A Capehart Scatchard Blog

Insurer Liable to Innocent Third Party on a Basic Insurance Policy Rescinded Due to Fraud, But Only to the Extent of the Minimum Agreed Upon Policy Limits

By on August 28, 2015 in Blog with 0 Comments

This week’s article was written by my Litigation Department associate Charles F. Holmgren, Esq.

While an insurance company may appear to be in the clear when it has successfully rescinded an insurance policy as a result of the insured’s fraud, it may still be liable to an innocent third party under that same policy. As shown in the New Jersey Supreme Court case Citizens United Reciprocal Exch. (CURE) v. Perez, A-67-13 (N.J. Aug. 13, 2015), an insurer is still liable to an innocent third party for the minimum amount bargained for by the insured, despite the policy’s rescission by the insurer.

The Perez case arose as a result of an automobile insurance policy for which the defendant, Sabrina Perez, purchased from the plaintiff, CURE. Ms. Perez opted for the “basic” coverage policy, as well as a $10,000 limit against third party bodily injury claims. Despite the policy requiring her to name all individuals in her household of driving age, she did not include Luis Machuca. About a month after CURE issued the policy, Mr. Machuca, while driving Ms. Perez’s vehicle, was involved in an automobile accident with Dexter Green. Mr. Green filed a personal injury lawsuit against Ms. Perez’s policy. CURE denied Mr. Green’s claim and voided Ms. Perez’s policy from its outset due to her fraudulent failure to list Mr. Machuca as a household member. CURE then filed a declaratory judgment action asking the court to find it had no obligation to cover the innocent third-party claim of Mr. Green.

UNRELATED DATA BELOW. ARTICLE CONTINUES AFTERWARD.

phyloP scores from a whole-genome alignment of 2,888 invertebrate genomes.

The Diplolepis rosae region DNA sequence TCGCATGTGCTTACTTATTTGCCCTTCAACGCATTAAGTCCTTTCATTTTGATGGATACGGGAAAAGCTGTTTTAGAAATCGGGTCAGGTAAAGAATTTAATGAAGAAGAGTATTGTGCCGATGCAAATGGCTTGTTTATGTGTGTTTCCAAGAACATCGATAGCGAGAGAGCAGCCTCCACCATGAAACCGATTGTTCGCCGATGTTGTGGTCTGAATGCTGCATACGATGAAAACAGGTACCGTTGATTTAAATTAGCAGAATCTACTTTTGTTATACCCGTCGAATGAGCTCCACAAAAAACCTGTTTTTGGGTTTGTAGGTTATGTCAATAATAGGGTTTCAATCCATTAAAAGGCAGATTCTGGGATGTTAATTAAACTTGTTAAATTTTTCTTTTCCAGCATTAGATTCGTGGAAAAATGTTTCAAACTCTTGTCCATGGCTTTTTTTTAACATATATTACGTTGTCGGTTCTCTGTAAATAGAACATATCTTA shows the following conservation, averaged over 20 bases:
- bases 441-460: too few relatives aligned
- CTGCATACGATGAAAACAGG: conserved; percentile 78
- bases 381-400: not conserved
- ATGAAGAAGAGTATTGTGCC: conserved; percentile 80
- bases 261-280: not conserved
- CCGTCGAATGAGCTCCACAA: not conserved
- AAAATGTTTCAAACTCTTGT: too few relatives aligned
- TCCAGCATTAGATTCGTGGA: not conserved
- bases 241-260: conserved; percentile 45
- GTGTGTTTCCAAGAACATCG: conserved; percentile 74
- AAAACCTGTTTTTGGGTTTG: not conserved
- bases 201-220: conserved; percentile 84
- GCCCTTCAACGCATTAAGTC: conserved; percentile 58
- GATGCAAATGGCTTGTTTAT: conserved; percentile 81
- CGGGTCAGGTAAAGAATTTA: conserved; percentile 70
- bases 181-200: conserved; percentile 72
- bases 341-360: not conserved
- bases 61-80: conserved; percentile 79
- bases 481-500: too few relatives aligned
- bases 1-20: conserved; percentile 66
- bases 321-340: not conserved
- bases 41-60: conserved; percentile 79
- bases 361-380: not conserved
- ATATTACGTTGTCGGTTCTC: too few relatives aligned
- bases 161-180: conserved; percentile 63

Though both the trial court and the Appellate Division both found that the policy could be rescinded and voided, they determined that when the policy is voided due to the insured’s fraudulent misrepresentations, innocent third parties are entitled to the state mandated minimum policy coverage of $15,000. The Supreme Court disagreed. The Supreme Court found that the insurance company can only be held liable for the minimum amount it contracted with its insured. While New Jersey law holds that an insurance policy may be rescinded due to misrepresentation, that rescission does not mean an insurer can escape liability to innocent third parties. Thus, a claimant under an automobile policy must be evaluated as if he had the status to which he would have been entitled but for the fraudulent application of the named insured.

Therefore, here, CURE is not wholly absolved of any liability to Mr. Green as a result of Ms. Perez’s fraudulent application, despite the voiding of her policy. While CURE is not liable for the state mandated minimum limits of $15,000, it is liable for Ms. Perez’s option for the policy’s third party coverage of $10,000. This determination strikes a balance between the basic policy considerations of providing innocent third parties coverage under a tortfeasor’s insurance policy and limiting the liability of an insurance company as a result of its insured’s fraudulent misrepresentations.


About the Author

About the Author:

Mr. Holmgren is a shareholder in Capehart Scatchard's Litigation Department, focusing his practice in general defense litigation throughout the federal and state courts of New Jersey and Pennsylvania, with a concentration on premises liability, products liability, construction, estates, employment and professional malpractice. His clients include large and small business owners, municipalities and governmental entities, manufacturers, and their insurers.


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